Kyoto Journal Issue KJ93
INSIGHTS FROM ASIA
Kyoto Journal is an award-winning
quarterly English magazine founded in Kyoto, Japan,
presenting cultural and historical insights from
all of Asia since 1987.
- FICTION, POETRY & REVIEWS
- HIDDEN JAPAN
- IN TRANSLATION
- INSIGHTS FROM ASIA
- OUR KYOTO
On Learning Pottery in Japan
We never talked about our own work in aesthetic terms. I never asked, and they never volunteered. We never talked about the “significance” of our work, or its place in society. There seemed to be no place for the pained self-consciousness that afflicts so many American potters and students.
The popularity of the tanuki has much to do with its humorous and winsome image. With its plump body, awkward movements and simple-minded trickery, the tanuki presents a comical, safe and manageable impression compared to the cunning fox, the other trickster.
A Visual Treasure of Wisdom
By all standards, Murals of Tibet is not an ordinary book of Tibetan art history: it is itself a monument to Tibetan art.
Sar Kaley (these so-called lucky birds)
No perfect way to earn merit in the end. Even something as simple as a bird becomes complicated. Yet still those bamboo cages at the foot of the stairs, a few kyat, and you’re compelled to have this thing all threadbare and shivering in our hands. And what was the wish again?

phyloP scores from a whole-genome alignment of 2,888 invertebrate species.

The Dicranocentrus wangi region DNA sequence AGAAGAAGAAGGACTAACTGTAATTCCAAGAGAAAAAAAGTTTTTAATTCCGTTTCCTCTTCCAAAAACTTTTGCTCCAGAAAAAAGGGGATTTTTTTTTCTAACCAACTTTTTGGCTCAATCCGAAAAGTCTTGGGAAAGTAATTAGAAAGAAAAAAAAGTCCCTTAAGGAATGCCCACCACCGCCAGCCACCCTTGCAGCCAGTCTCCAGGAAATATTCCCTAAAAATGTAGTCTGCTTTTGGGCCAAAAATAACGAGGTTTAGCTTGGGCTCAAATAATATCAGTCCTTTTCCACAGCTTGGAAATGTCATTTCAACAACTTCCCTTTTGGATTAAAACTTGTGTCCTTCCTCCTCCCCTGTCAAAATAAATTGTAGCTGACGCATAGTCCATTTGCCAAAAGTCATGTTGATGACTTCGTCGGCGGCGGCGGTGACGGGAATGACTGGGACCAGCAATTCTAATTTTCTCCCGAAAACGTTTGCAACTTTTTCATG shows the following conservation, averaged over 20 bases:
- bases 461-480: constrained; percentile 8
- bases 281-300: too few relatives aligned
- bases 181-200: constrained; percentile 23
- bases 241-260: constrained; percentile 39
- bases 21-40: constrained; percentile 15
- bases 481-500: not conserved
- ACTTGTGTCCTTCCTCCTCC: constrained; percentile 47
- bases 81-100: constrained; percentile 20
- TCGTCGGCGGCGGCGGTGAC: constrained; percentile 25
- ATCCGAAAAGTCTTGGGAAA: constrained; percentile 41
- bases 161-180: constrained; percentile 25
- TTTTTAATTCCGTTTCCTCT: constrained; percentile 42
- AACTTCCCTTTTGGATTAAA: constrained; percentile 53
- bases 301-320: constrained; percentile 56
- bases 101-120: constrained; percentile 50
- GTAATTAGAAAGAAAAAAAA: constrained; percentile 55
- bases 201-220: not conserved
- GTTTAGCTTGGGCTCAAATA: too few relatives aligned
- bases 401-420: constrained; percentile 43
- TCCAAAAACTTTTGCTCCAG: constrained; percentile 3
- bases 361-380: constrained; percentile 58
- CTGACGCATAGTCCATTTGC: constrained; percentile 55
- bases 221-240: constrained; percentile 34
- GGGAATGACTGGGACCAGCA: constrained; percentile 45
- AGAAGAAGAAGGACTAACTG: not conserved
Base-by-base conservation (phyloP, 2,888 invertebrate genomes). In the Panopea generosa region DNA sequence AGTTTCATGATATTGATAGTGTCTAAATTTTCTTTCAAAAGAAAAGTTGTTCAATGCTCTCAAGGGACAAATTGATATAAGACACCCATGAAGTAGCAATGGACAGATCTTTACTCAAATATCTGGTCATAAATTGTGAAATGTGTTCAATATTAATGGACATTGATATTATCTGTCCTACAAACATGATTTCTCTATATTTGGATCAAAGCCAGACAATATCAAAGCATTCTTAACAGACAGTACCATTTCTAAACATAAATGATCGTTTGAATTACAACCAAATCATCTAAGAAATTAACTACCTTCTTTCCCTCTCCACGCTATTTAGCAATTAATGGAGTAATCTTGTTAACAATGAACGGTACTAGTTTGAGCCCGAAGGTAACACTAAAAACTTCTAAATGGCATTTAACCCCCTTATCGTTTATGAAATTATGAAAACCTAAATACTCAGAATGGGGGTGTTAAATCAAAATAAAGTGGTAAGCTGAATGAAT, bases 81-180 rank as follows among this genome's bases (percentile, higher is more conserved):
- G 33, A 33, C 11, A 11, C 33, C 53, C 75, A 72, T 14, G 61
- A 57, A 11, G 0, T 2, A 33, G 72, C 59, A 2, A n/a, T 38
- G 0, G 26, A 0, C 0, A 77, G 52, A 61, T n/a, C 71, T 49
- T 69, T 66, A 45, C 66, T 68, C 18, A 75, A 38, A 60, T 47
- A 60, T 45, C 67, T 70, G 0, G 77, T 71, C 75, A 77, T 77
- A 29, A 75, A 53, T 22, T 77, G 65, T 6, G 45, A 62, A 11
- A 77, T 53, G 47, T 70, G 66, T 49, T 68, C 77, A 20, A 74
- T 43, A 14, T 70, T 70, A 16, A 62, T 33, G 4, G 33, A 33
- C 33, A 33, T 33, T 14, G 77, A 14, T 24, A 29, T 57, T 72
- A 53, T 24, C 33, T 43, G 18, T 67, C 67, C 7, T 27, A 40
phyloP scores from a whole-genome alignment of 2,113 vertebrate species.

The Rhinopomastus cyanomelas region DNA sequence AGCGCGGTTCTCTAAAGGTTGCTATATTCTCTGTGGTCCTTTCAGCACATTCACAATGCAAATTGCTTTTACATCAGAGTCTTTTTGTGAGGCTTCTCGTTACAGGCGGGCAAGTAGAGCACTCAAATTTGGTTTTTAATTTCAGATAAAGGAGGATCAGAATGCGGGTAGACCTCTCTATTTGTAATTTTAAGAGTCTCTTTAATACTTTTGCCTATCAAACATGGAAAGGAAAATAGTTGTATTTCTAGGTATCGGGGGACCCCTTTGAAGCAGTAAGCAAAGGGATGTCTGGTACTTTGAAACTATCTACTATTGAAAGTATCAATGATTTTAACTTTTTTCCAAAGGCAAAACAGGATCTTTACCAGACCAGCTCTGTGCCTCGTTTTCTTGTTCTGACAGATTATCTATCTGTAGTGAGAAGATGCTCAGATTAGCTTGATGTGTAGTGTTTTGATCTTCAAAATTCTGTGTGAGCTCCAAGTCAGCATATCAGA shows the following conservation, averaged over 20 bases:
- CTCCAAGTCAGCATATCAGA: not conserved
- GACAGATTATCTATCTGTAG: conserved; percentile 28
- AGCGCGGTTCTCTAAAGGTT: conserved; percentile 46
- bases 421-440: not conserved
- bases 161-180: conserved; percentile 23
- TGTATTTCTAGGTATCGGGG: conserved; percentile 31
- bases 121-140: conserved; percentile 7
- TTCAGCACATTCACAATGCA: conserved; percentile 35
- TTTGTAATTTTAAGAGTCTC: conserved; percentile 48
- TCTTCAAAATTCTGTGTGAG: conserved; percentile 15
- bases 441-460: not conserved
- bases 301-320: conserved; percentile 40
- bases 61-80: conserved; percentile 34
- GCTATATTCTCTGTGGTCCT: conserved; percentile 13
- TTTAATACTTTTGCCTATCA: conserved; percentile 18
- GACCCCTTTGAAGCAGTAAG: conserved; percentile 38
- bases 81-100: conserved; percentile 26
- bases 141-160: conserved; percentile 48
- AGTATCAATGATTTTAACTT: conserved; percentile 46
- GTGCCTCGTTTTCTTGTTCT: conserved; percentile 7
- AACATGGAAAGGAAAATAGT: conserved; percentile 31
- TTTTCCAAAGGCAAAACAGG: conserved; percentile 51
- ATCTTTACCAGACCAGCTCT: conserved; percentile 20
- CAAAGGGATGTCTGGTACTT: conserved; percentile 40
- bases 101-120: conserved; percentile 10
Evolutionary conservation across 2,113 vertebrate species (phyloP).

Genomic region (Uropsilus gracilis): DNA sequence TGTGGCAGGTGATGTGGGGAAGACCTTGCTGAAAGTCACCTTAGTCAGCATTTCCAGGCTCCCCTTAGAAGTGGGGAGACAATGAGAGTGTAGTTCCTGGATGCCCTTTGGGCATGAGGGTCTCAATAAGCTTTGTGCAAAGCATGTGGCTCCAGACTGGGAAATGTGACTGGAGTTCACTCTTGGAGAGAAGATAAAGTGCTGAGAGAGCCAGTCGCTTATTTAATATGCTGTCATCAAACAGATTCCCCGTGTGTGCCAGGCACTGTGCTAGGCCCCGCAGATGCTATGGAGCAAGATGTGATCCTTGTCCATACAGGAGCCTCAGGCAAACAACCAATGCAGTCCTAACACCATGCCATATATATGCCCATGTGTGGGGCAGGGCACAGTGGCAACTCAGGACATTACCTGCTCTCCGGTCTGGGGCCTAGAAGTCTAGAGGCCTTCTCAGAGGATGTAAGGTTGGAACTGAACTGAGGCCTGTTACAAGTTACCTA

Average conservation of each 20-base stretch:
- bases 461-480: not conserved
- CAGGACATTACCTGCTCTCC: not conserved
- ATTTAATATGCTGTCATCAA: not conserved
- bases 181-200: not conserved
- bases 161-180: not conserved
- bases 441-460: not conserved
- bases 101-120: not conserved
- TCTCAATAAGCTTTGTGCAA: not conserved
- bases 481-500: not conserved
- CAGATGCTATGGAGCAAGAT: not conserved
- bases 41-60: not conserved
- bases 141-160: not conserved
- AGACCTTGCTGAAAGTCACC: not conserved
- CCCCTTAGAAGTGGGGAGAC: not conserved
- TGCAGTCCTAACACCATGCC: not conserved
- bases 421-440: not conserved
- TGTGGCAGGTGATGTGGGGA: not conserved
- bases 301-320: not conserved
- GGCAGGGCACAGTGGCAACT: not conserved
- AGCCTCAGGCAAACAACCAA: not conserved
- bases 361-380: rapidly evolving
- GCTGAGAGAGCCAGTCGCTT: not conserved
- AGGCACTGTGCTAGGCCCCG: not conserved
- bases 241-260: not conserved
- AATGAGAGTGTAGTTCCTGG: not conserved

The Vanishing Radish
As a farmer, it may seem commonplace that varieties of vegetables do not exist forever, but are in constant competition with each other for survival on our dinner plates, and that the development of modern agriculture and inter-regional (and now international) trade in produce have greatly accelerated this process.
Mizuki Shigeru: Giving form to kehai
“A ghost doesn’t just all of a sudden appear out of nowhere; they are of necessity, always announced prior to their actual appearance by a sensation of kehai or something eerie. In other words, without the feeling of fear no ghost will make its presence known.”
Carpenter to the Gods: An interview with traditional carpenter Kawai Takami
“…when your efforts are such a tiny part of a project spanning thousands of years, you learn to appreciate the importance of small steps. If you imagine that your efforts are connecting to something eternal, speed seems relative.”
While the beans are cooking
Grandmother was cooking kidney beans in a big pot. Sayo’s father had gone to Kitaura to buy groceries. Takara Hot Springs had no guests. The hot spring inn deep in the mountains was soaked in rain and silence.
Re-evaluating Connections Between Food Waste and Hunger
The Japanese government reports food surplus at 3-4 million tons each year. In comparison, annual rice consumption is roughly 8 million tons. This is the equivalent of one bowl of rice being discarded for every two bowls eaten. Food banks will never be able “overfish” the vast ocean of food surplus that is available.